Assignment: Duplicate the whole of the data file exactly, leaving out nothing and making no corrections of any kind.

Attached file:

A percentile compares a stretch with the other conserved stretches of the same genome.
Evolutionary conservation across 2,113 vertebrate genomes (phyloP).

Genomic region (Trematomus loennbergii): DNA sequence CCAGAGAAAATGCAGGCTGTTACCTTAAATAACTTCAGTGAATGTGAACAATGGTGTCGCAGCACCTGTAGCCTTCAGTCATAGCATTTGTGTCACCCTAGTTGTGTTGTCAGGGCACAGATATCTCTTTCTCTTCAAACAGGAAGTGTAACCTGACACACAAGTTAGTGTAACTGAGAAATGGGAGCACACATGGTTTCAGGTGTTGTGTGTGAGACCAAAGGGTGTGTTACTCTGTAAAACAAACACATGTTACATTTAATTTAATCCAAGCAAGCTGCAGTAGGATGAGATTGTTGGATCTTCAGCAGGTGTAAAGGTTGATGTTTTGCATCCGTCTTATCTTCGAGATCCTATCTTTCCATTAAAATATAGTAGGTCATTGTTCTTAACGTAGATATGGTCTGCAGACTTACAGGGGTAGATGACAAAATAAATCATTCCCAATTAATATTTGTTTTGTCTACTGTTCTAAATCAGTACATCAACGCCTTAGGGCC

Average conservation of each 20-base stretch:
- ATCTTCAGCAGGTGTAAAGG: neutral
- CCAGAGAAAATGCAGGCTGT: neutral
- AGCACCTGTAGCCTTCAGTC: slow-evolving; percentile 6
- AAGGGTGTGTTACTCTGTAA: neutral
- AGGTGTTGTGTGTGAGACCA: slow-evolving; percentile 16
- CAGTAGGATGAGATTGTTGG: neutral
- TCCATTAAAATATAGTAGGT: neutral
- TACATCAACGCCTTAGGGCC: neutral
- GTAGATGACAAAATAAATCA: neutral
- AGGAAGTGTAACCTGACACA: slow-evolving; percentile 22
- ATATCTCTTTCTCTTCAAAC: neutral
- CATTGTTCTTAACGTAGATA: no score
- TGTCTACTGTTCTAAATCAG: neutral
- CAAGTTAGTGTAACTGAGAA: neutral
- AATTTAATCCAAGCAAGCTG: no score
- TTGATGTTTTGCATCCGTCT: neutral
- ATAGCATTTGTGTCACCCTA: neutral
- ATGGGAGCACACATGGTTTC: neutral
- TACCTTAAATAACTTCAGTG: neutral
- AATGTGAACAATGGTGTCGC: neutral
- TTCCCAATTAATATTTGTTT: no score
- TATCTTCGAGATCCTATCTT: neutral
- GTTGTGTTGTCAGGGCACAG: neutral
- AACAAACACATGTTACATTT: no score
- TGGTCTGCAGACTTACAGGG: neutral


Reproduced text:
A percentile compares a stretch with the other conserved stretches of the same genome.
Evolutionary conservation across 2,113 vertebrate genomes (phyloP).

Genomic region (Trematomus loennbergii): DNA sequence CCAGAGAAAATGCAGGCTGTTACCTTAAATAACTTCAGTGAATGTGAACAATGGTGTCGCAGCACCTGTAGCCTTCAGTCATAGCATTTGTGTCACCCTAGTTGTGTTGTCAGGGCACAGATATCTCTTTCTCTTCAAACAGGAAGTGTAACCTGACACACAAGTTAGTGTAACTGAGAAATGGGAGCACACATGGTTTCAGGTGTTGTGTGTGAGACCAAAGGGTGTGTTACTCTGTAAAACAAACACATGTTACATTTAATTTAATCCAAGCAAGCTGCAGTAGGATGAGATTGTTGGATCTTCAGCAGGTGTAAAGGTTGATGTTTTGCATCCGTCTTATCTTCGAGATCCTATCTTTCCATTAAAATATAGTAGGTCATTGTTCTTAACGTAGATATGGTCTGCAGACTTACAGGGGTAGATGACAAAATAAATCATTCCCAATTAATATTTGTTTTGTCTACTGTTCTAAATCAGTACATCAACGCCTTAGGGCC

Average conservation of each 20-base stretch:
- ATCTTCAGCAGGTGTAAAGG: neutral
- CCAGAGAAAATGCAGGCTGT: neutral
- AGCACCTGTAGCCTTCAGTC: slow-evolving; percentile 6
- AAGGGTGTGTTACTCTGTAA: neutral
- AGGTGTTGTGTGTGAGACCA: slow-evolving; percentile 16
- CAGTAGGATGAGATTGTTGG: neutral
- TCCATTAAAATATAGTAGGT: neutral
- TACATCAACGCCTTAGGGCC: neutral
- GTAGATGACAAAATAAATCA: neutral
- AGGAAGTGTAACCTGACACA: slow-evolving; percentile 22
- ATATCTCTTTCTCTTCAAAC: neutral
- CATTGTTCTTAACGTAGATA: no score
- TGTCTACTGTTCTAAATCAG: neutral
- CAAGTTAGTGTAACTGAGAA: neutral
- AATTTAATCCAAGCAAGCTG: no score
- TTGATGTTTTGCATCCGTCT: neutral
- ATAGCATTTGTGTCACCCTA: neutral
- ATGGGAGCACACATGGTTTC: neutral
- TACCTTAAATAACTTCAGTG: neutral
- AATGTGAACAATGGTGTCGC: neutral
- TTCCCAATTAATATTTGTTT: no score
- TATCTTCGAGATCCTATCTT: neutral
- GTTGTGTTGTCAGGGCACAG: neutral
- AACAAACACATGTTACATTT: no score
- TGGTCTGCAGACTTACAGGG: neutral